plead (one’s) belly. Hist. Slang. (Of a female defendant) to claim pregnancy as a defense, usu. to postpone or avoid a court’s sentence of capital punishment or transportation. • A female defendant who pleaded that she was pregnant was treated with suspicion. The judge would appoint a jury of matrons (often consisting of 12 married mothers) to examine the claimant (under the writ de ventre inspiciendo). If the woman was declared to be “quick with child” (in an advanced state of pregnancy rather than “barely with child” or only newly or just possibly pregnant), she enjoyed a reprieve from execution or transportation until after the child’s birth (or miscarriage). Because juries of matrons often declared barren defendants to be pregnant, a court would keep track of a reprieved woman to see if the delay was justified or if she should be made to suffer the sentence (“called down”) at the next session. Although the plea and the special jury are no longer in use, the prohibition against executing a pregnant woman persists in modern law. 18 USCA § 3596(b).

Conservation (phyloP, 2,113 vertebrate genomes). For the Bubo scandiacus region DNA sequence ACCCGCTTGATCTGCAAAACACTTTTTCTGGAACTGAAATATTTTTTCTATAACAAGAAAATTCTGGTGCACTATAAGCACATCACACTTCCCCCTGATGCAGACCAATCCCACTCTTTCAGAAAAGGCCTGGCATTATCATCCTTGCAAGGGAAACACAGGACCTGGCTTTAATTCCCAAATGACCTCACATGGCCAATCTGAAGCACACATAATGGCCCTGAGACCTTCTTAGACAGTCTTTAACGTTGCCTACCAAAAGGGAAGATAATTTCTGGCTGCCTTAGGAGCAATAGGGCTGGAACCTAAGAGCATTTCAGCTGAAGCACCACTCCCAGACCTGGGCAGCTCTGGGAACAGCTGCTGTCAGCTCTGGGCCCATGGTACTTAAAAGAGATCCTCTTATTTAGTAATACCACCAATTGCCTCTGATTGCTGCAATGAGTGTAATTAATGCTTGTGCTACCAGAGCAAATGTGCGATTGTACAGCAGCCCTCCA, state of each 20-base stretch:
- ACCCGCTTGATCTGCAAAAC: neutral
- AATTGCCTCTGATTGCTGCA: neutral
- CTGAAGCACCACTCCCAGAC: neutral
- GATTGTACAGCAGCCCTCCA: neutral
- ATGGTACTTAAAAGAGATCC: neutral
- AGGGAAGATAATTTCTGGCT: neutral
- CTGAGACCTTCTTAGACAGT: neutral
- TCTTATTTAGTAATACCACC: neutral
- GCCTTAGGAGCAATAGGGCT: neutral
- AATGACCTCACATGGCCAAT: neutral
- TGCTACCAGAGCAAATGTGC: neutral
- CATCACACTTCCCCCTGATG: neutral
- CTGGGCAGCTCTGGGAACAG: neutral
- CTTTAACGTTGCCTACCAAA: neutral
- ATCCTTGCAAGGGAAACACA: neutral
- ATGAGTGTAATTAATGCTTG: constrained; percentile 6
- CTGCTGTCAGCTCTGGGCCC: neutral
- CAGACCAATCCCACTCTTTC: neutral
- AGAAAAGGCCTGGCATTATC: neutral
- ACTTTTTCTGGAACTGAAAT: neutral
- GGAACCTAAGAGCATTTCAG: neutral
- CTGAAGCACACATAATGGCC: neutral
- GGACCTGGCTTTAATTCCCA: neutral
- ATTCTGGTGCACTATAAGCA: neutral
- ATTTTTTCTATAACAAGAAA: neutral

[Blacks Law 8th]